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a reply to: Cinrad


Are there likely to be fragments of this falling to the ground?


depends on what your definition of fragments are., you would think there would be atleast microscopic fragments left

What's Hitting Earth


Every day about 100 tons of meteoroids -- fragments of dust and gravel and sometimes even big rocks – enter the Earth's atmosphere.





posted on Oct, 18 2015 @ 06:18 AM
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a reply to: Cinrad

Technically, it is not a "meteorite" until it hits the ground.

And most meteorites are "rocky," not metallic so a metal detector is not a definitive way to find pieces. Still, it is one way to find metallic meteorites. Supposedly, some (few) people have had a tidy sum by searching the American southwest desert for metallic fragments.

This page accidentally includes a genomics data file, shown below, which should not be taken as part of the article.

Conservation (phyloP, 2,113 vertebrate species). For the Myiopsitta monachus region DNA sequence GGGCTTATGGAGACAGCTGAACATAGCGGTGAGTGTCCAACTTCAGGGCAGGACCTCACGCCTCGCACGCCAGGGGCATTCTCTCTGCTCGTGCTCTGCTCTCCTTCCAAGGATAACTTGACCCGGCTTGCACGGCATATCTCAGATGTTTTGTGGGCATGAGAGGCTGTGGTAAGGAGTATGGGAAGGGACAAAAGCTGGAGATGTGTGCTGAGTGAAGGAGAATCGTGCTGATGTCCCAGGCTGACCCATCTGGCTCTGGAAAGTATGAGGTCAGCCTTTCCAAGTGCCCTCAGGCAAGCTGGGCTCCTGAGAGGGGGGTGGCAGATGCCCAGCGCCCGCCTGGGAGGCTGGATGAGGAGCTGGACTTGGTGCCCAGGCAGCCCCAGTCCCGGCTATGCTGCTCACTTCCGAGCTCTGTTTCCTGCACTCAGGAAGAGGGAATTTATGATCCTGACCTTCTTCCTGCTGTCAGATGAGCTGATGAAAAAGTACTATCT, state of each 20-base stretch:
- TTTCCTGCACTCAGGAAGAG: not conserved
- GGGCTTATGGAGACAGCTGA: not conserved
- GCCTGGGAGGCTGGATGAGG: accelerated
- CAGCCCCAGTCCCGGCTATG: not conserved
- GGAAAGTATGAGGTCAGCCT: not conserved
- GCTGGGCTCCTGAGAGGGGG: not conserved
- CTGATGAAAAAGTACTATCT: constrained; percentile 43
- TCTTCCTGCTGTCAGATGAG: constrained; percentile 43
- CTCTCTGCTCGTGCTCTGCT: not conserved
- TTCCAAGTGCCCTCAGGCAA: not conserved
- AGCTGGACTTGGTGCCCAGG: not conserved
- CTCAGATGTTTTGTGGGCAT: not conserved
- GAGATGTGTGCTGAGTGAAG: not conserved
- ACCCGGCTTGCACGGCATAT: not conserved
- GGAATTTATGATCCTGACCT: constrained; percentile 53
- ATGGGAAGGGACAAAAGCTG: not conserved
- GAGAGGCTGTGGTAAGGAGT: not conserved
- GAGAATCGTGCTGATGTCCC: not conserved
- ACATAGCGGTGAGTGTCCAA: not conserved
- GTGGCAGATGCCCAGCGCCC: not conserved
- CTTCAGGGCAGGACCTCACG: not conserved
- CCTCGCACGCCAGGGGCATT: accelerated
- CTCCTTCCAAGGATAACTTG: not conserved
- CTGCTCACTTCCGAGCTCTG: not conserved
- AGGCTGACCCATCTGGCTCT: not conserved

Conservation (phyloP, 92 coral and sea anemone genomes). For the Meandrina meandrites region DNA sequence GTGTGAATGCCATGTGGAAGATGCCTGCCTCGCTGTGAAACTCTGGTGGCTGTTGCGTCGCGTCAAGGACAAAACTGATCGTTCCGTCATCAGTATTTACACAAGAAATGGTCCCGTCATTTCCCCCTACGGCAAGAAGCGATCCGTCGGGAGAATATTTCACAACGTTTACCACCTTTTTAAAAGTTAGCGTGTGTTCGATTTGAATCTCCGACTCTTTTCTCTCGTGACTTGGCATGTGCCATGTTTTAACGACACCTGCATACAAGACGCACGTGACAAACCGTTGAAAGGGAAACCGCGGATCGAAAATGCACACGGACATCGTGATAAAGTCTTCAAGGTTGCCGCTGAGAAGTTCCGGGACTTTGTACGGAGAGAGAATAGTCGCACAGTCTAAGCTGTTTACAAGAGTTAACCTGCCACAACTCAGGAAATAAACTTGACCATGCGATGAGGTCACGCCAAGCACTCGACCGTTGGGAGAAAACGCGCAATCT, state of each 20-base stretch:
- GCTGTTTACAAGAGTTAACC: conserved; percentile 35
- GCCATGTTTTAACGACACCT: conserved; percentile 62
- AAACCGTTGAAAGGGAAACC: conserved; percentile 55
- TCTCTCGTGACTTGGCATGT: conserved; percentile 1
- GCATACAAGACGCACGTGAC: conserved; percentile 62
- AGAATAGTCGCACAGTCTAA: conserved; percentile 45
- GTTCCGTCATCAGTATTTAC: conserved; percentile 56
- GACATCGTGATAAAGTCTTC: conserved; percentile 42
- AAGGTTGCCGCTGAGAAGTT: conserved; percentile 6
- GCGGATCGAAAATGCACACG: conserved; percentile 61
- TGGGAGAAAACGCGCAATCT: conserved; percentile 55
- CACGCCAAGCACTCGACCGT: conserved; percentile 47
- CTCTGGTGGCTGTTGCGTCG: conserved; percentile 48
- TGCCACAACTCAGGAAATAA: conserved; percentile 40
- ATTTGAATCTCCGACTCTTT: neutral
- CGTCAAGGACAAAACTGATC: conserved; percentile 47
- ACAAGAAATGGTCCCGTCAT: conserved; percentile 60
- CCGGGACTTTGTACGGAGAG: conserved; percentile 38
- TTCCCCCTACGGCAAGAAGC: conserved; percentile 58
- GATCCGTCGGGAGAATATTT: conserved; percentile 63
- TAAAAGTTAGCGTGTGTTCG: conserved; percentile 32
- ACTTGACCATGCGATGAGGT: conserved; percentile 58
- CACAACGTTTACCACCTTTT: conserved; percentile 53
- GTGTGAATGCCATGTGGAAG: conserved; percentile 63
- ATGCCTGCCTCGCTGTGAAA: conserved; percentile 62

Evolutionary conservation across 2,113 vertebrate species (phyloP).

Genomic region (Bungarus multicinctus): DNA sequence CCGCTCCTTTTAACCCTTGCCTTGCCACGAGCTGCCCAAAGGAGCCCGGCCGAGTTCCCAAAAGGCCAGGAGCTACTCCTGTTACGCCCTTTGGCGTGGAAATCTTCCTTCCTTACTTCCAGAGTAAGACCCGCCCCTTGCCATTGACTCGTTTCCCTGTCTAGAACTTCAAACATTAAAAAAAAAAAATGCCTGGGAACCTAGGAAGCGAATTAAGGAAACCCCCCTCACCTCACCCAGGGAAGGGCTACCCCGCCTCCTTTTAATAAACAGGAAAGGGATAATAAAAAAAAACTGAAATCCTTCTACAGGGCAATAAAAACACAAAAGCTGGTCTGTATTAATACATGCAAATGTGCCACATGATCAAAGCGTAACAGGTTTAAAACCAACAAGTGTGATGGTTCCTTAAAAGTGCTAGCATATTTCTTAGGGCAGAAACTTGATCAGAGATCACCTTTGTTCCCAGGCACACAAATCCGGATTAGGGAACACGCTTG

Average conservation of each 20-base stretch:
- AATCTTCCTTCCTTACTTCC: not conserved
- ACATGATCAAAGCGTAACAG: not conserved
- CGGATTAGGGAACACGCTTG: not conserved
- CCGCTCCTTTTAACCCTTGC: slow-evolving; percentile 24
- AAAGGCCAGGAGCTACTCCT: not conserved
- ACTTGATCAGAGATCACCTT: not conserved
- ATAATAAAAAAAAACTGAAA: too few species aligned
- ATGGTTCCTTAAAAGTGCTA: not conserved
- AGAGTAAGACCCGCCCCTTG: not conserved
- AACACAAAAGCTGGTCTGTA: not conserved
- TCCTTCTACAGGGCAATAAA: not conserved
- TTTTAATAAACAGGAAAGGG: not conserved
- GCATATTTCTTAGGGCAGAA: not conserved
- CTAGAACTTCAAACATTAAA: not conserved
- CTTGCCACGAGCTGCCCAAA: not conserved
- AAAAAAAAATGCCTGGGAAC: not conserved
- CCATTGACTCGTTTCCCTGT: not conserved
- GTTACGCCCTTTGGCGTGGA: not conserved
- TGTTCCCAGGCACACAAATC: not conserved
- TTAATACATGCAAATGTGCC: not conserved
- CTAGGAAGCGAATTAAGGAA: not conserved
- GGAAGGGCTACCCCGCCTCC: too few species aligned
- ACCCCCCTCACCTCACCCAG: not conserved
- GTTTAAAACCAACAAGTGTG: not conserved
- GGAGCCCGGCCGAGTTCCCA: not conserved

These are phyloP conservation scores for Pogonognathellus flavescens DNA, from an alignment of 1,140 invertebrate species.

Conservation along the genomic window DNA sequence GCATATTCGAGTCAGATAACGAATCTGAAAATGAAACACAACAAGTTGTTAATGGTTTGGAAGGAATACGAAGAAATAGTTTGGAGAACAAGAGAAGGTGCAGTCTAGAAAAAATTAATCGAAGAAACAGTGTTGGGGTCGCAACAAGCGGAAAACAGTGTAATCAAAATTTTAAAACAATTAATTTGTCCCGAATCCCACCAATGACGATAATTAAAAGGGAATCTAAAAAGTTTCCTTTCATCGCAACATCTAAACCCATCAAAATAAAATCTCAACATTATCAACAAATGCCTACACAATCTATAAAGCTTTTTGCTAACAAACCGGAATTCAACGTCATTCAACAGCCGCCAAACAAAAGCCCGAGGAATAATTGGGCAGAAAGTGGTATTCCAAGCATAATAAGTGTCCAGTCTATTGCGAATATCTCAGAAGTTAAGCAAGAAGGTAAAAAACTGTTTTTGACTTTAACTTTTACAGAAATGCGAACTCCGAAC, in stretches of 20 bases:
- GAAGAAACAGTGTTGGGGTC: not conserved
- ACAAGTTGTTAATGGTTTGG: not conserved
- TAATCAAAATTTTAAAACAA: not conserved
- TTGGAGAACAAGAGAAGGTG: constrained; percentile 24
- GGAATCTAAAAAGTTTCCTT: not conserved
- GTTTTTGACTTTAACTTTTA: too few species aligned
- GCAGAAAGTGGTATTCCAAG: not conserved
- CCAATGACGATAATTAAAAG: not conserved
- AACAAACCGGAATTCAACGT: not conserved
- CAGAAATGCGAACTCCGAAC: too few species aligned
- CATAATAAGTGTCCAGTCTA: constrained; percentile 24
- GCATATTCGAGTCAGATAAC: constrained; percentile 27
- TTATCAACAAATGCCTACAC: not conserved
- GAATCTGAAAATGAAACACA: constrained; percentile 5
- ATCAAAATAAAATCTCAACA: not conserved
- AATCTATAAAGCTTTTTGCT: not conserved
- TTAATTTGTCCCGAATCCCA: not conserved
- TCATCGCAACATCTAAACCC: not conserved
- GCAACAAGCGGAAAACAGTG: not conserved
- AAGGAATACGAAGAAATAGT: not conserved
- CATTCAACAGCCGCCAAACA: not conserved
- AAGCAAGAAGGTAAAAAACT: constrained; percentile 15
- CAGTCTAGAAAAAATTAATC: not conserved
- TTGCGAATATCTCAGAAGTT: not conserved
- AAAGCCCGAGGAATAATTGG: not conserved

posted on Oct, 18 2015 @ 07:20 AM
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once the "lights go out" it's a meteorite, and it will absolutely land somewhere. Well technically as Aliensun said it's not a meteorite until it hits the ground, but have you ever dropped something and it didn't hit the ground?



posted on Oct, 18 2015 @ 07:52 AM
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a reply to: Cinrad
I found a meteorite after a snowstorm last winter on top of my 1970 VW Bus as I was wiping off the snow. At first I thought it was a barbecue briquet but on closer inspection and the thought of how it got on the roof of the bus in a snow storm I looked into some info. I checked a couple of websites to authenticate and it passed the tests. This spring I found 2 more pieces on the size of a fist, the other two about an inch and a half long.